Your views on Blackpool South MP Scott Benton's plans to revive Blackpool super casino bid
Plans to revive efforts to bring a super casino back to Blackpool has divided opinion, with residents and readers outlining what they think would be the pros and cons.
Last week, MP for Blackpool South Scott Benton asked culture secretary John Whittingdale if he would commit to reviewing a case for a regional, or "super casino" in the resort.
He said: "The benefits speak for themselves. We could be looking at thousands more jobs for local people, a huge boost to the economy, and hundreds of millions of pounds being spent locally, not just in the casino but in existing businesses as well."
Blackpool was competing with a number of centres across Britain to be chosen as the site for a super casino, back in 2006.
But political leaders in Blackpool reacted with dismay to the announcement in January 2007, that Manchester had been chosen to host Britain's first super casino instead.
Mr Benton hopes to put the plans back on the table, but the proposal garnered mixed opinions from resort residents.
Blackpool councillor Tony Williams said although he was in favour of a new super casino bid, it would need to come with some conditions.
It needs to be "a lot more than just roulette wheels and card tables," Coun Williams said.
"It needs to be a full blown entertainment complex that can cater for all ages and include accommodation, retail, leisure and a flexible event facility."
Coun Williams also outlined his concerns about the "perils of addiction and debt," which ought to be mitigated by ensuring that a potential super casino provided more than gambling opportunities.
Mr Benton received support for the super casino bid on his own Facebook page, as constituents shared their views.
Peter Rogers said: "Maybe this is what Blackpool needs. It will bring major investment and with the right attitude from the council could actually help with the deprivation in the town. The deprivation is a major factor is many of the issues the town faces."
Paul Webster added: "Yes, [that’s] exactly what Blackpool needs. Jobs jobs jobs. Last time Blackpool was in the running to win the super casino bid the airport was going to play a major part of the plans. They had big plans for the airport if the bid was won, the catchment area was all of Europe."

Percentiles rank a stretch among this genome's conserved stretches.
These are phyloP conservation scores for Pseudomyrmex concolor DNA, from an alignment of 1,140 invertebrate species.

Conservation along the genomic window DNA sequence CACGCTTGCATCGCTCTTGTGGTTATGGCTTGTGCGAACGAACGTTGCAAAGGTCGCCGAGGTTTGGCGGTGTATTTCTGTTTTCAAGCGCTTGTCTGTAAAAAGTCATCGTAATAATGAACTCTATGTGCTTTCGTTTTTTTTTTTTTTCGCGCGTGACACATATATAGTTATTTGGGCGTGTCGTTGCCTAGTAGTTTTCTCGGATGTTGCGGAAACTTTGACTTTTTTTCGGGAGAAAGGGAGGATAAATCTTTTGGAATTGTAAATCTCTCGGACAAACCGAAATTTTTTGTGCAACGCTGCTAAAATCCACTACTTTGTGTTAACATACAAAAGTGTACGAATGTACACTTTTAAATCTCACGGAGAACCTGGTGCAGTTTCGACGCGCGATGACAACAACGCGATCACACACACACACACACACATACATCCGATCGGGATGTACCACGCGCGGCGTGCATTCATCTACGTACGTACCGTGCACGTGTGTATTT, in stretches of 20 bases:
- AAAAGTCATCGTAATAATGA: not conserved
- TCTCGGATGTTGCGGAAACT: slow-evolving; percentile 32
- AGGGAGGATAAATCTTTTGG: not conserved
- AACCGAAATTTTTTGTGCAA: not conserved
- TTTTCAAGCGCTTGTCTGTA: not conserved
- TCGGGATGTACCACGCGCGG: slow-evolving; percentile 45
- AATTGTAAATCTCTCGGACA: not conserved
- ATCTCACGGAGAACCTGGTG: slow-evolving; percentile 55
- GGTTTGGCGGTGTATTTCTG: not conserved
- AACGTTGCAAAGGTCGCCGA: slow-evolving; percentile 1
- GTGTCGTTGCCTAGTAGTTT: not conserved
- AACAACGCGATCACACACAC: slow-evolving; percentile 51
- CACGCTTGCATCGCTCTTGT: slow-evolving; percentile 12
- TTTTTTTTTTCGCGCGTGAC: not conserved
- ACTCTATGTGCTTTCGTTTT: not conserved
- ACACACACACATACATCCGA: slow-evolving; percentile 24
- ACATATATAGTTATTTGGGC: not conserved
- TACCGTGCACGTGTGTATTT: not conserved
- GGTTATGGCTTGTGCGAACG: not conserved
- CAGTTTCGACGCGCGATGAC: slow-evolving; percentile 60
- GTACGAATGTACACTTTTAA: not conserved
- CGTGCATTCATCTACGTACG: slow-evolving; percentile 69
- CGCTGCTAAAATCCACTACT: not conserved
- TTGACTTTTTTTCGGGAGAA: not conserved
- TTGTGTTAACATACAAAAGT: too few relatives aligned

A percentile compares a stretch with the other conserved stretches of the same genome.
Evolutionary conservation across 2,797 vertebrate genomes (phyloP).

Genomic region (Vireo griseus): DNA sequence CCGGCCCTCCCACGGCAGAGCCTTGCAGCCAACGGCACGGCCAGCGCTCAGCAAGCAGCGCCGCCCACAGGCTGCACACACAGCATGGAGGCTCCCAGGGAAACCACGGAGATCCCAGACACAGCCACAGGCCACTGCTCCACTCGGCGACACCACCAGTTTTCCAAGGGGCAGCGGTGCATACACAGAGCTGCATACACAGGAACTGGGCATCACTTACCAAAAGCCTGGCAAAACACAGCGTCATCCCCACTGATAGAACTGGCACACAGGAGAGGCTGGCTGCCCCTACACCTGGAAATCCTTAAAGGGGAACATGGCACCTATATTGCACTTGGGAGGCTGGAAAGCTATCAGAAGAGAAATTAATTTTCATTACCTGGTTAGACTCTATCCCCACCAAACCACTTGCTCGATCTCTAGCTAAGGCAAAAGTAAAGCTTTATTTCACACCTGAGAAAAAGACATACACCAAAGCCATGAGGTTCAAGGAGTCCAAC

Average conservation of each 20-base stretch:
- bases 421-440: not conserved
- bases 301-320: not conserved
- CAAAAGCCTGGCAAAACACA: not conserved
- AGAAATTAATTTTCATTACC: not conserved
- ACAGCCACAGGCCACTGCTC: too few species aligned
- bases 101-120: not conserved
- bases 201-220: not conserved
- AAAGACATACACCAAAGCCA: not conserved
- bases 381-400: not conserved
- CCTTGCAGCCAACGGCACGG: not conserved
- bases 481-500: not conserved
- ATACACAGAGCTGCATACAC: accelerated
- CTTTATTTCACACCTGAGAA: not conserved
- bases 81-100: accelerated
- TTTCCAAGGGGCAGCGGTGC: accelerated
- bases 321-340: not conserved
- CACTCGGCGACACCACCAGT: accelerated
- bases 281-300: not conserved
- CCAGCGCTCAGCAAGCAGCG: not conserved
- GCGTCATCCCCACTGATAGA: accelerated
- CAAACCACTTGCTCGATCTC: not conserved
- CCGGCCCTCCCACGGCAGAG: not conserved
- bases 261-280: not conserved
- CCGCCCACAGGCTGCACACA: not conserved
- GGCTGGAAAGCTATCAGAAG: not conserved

However, responses to the plans received by the Gazette directly outlined reservations, particularly in relation to the levels of deprivation in the resort - and the potential for gambling harm a super casino could bring.
Ric Dumbleton said: "The introduction of a super casino to Blackpool would be a disaster for the town. It may bring some jobs however this would be offset by the misery of ruined souls.
"As with gambling as a whole the providers are the only winners. As someone with a degree of contact with some of our more unfortunate citizens I am personally aware of the dangers which tempt not only those at the lower end of the scale - it can easily drag down anyone whatever their status.
"For the wider benefit of our population we should consign this idea to the nearest bin."
Steven Bate added: "The Vegas-style casino was never a viable option for Blackpool, or anywhere in the UK. It is even less viable nowadays. Until Boris Johnson can offer the following conditions, Scott Benton MP should not receive any more free publicity:
"The Blackpool super casino would only pay the same tax on profits, as those in Vegas.
"Gordon Brown said it must be 50 per cent, the same as on lottery tickets.
"The Blackpool super casino must be exclusive in the UK, in offering slot machines that could potentially offer a £1,000,000 prize win.
"The Blackpool super casino must be able to offer unlimited inducements in the form of free or almost free food, drink, accomodation, entertainment, transport and parking.
"After Boris has agreed, ask Blackpool business people if they still want it in Blackpool.
"Years of adverts for online and bookmaker casino slot machines, reduces the need to travel to get that buzz.
"Without clever marketing inducements and a pledge of low tax, investors will not be interested. Then we should discuss the extra social costs of increased gambling addiction.
"The Blackpool branch of Gamblers Anonymous has always been the most busy in the UK."
And another reader's letter said: "I do not think a casino in this area would be good for many. It is not the those sadly addicted to gambling who would suffer, it’s their families."